Aside from it being known as “City of Smiles”, Bacolod is also popular for its “to die for” cuisines. This charming city which was once the main supplier of sugar around the world has a multitude of restaurants to cater to every Tom, Dick and Harry who has, either a limited or limitless budget. For now, let’s take a look at this quaint, unpretentious eatery which is highly recommendable to any first time Bacolod visitor. This is very timely because MassKara Festival is just around the corner.
Address: #12 Street, Gatuslao, Bacolod City, Philippines
Restaurant Hours: 11:00 AM – 1:30 PM (Lunch), 5:00 PM – 10:30 PM (Dinner)
Contact No: +63 920 439 2581
Facebook Page: https://www.facebook.com/DiotaysEatery/
We asked the Front Desk staff of the hotel where we were staying as to where we could eat “delicious Bacolod seafood cuisine where we could eat our hearts out BUT reasonably priced”. The staff was unanimous in saying “try Diotay’s”. So we took a cab, told the driver to take us to “Diotay’s” and asked again if it was any good and the reply was “if you really want to eat with gusto, yes, Diotay’s is the place”.
We were brought to this place where I immediately felt that I was in for an “eating challenge”. When we arrived, the place was packed with diners. They have two sections for you to choose from: a non air conditioned area (which is bigger) and an air conditioned room where they will add an extra 10% to your bill. We chose the air conditioned room because we knew we will be in “for a (culinary) fight”!
Diotay’s is similar to the “dampa” or “paluto” style restaurants in the Metro where you will choose first the ingredients you like then tell the guy handling the goods how you want it cooked. The array of seafood is unbelievable: large red snappers, grouper (lapu-lapu), shrimps, prawns, squid, cuttlefish, scallops, lobsters, sea crabs, mud crabs (alimango), tuna, blue marlin, different kinds of shell fish, etc are yours for the picking.
Fresh fishes ready for cooking.
There was also “Lagsang” a shellfish which was humongous in size (much bigger than a dinner plate) which could be grilled and dipped in “sinamak” (which is featured further below).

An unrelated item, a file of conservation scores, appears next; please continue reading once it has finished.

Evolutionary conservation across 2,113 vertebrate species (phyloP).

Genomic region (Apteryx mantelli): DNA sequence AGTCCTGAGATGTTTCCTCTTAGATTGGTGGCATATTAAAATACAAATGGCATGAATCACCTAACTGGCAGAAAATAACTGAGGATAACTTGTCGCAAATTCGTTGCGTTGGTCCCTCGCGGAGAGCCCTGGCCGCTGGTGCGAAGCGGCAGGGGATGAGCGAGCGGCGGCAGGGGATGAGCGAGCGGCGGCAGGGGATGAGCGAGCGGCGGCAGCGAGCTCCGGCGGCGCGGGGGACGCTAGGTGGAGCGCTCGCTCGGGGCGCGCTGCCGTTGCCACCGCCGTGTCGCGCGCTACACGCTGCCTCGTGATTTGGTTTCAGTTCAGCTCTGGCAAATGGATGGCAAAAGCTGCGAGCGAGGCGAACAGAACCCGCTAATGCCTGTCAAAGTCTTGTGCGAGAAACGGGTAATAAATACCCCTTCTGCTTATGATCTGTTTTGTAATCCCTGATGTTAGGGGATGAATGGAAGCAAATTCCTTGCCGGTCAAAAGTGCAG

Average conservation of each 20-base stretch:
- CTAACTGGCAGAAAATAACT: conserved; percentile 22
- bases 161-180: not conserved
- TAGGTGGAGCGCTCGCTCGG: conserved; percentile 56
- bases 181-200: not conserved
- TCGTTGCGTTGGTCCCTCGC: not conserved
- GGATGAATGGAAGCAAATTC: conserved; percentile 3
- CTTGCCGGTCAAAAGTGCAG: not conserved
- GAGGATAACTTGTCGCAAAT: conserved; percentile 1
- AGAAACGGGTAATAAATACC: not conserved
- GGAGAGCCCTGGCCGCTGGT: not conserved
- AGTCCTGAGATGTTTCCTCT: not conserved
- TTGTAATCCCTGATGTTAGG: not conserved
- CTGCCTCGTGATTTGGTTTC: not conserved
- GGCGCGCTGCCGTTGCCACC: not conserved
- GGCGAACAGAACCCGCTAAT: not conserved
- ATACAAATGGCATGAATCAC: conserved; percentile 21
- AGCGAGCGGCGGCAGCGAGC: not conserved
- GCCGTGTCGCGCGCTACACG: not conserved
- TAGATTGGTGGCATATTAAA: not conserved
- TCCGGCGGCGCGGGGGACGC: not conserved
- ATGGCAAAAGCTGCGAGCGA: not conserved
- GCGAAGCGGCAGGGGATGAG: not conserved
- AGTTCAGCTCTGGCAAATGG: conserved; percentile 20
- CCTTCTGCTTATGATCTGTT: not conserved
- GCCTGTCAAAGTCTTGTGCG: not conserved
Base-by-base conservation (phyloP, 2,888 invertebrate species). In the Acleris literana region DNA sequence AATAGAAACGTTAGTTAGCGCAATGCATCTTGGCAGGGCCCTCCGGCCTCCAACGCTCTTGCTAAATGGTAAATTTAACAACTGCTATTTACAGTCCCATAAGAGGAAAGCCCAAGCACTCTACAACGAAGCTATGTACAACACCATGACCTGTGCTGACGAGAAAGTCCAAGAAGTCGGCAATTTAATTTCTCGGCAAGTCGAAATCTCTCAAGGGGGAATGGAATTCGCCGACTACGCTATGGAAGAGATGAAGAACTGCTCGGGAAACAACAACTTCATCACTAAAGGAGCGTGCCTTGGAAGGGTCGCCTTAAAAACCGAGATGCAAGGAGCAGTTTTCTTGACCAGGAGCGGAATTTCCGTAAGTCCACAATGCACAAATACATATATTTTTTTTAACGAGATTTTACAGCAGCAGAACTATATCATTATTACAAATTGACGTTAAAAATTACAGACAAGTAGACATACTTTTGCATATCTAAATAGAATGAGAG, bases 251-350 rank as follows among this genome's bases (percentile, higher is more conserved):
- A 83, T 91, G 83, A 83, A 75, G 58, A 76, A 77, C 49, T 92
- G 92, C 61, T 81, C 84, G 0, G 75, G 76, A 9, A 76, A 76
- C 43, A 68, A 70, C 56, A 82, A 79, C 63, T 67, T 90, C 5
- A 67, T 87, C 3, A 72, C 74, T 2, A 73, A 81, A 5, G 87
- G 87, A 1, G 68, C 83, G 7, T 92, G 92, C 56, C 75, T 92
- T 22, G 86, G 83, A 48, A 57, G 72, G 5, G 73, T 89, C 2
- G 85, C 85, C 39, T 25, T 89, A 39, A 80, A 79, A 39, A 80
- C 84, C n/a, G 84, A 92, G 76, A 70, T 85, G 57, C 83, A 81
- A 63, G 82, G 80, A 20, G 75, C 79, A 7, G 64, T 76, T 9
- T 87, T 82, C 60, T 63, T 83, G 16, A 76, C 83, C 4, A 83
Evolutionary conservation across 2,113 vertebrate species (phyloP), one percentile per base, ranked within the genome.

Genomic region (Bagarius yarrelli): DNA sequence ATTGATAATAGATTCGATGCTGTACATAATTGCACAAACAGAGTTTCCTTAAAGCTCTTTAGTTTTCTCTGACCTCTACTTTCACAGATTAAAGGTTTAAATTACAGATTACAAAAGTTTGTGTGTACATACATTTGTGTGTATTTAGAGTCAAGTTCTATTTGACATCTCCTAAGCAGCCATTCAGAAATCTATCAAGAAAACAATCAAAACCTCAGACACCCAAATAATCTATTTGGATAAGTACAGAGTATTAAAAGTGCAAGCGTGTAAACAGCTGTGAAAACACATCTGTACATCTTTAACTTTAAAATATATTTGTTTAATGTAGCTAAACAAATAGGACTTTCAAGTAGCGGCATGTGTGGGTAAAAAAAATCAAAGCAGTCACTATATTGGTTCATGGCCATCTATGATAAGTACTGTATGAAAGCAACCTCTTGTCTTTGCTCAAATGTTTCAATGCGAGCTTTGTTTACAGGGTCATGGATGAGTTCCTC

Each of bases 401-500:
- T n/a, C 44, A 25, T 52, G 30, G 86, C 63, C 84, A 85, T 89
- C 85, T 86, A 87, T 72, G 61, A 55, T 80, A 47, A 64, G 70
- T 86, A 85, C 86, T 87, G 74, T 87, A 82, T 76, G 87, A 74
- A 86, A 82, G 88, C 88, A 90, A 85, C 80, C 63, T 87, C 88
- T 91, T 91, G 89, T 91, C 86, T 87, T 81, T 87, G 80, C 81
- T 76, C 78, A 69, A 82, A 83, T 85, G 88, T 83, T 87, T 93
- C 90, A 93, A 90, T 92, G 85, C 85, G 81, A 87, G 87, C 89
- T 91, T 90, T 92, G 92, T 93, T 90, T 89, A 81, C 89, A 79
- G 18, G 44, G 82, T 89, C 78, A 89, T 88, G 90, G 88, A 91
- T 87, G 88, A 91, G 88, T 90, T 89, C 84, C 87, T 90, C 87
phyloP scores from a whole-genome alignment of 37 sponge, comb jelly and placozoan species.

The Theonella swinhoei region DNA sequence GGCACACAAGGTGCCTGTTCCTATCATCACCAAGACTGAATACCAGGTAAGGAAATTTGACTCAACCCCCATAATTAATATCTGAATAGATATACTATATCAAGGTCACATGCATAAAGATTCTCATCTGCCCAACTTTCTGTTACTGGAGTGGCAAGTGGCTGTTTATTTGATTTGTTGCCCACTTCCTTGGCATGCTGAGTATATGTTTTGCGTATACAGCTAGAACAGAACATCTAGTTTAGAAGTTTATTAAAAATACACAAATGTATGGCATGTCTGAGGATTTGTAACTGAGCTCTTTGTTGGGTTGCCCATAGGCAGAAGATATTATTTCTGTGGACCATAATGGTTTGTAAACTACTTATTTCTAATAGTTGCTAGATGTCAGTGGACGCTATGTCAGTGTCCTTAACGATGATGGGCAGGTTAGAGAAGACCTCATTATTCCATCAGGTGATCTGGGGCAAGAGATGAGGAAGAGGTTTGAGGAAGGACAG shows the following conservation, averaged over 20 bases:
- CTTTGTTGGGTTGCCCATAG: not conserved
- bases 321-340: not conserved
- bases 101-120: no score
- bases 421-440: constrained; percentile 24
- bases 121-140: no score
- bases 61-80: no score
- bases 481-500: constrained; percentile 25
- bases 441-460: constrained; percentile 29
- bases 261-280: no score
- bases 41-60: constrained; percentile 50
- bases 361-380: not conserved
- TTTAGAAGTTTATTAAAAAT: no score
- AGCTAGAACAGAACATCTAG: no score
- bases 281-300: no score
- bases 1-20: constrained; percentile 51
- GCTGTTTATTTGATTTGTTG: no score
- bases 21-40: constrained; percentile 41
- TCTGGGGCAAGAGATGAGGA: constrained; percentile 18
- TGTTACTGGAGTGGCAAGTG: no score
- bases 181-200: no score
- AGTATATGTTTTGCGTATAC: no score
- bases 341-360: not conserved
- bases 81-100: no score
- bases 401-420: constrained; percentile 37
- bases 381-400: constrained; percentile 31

We ordered the usual “Inihaw na Baboy” (grilled pork) to see how different it is from the rest. It turned out to be the usual inihaw but, it differs from your usual inihaw because when you dip it in “sinamak”, that’s where the flavors come alive. The meat though was a bit rubbery. It may have stayed at the grill longer than it’s supposed to.
This is the “sinamak” – a dipping sauce made of vinegar spiced with chilli (siling labuyo), ginger (luya), garlic (bawang), peppercorn (paminta) and red onion (shallots). With all these spices infused in the vinegar, you can already imagine the wonders it can do to wake up the flavor of any dish. If you want to make your own “sinamak”, here are the ingredients that you have to mix in a bottle:
- 3 cups vinegar (white, cane, or coconut)
- 1 cup siling labuyo (fresh or dried)
- 3 tbs ginger, sliced.
- 1 head garlic, peeled.
- 3 tsps whole peppercorns.
- 1 red onion, sliced.
Soaked in their secret marinade, grilled to perfection then sprinkled with roasted garlic, you just know that this all-time Filipino favorite is a winner. Again, when the “Inihaw na Tuna” (Grilled Tuna) is dipped in sinamak, it becomes much more savory.
The “Sinigang na Tuna“ was served piping hot when brought to our table. Although its aroma whet our appetite immediately, the soup did not look appetizing…..BUT WAIT!
When our ladle began scooping the soup…a bounty of vegetables, spices and chunks of tuna meat came into view. It was absolutely a “wow” moment for us. How did it taste? It’s sourness was just right, the spice was not overwhelming and the veggies were not soggy and the tuna meat was just right. To those who don’t have problems with their health, a few drops of fish sauce (“patis”) can do but for us, the mixture was fine. Really fine.
Pinoys eat “pulutan” like it is a viand for breakfast, lunch and dinner, and me and my friends are no exception. We saw the fresh squid earlier and we had it cooked “Calamares” style (dipped in a batter and deep fried). The real challenge in cooking squid is how to prevent it from having a bubble gum consistency. Diotay’s version is…..yes, perfection! While the batter turned out to be crispy, the squid meat inside remained tender. The sauce though was…well…hmmm…it looked like and tasted like a mixture of ketchup and mayonnaise. I personally didn’t dip my calamares on the sauce because the flavor could “stand alone” – no need for any dip/sauce.
As you leave the resto, bottles of “sinamak” are displayed on a table. The tall bottle (which was once “Emperador Brandy”) sells for PHP 150 while the smaller one (which was once “Tanduay Rhum”) is priced at PHP 100 each.
How about the service? Hmmm…If I go to places like this, I have already conditioned myself not to expect anything so that I won’t get disappointed. Service in restaurants like this suffers because there are just so many diners and it could really be tiresome for the servers. In this case however, I was happy with the service they gave us. No frills. You may have to wait for a teeny bit of a while or need to raise your arm a bit higher than usual when you want to call a waiter BUT, it’s doesn’t reach a point where you feel invisible. As a matter of fact, they even helped us get a cab by calling the cab company and in less than five minutes, the cab was there to pick us up. Nice touch.
Were we satisfied? Yes. Will we recommend? Yes – crossing our fingers though that you too, like us and the others who have dined there will have an OK experience too.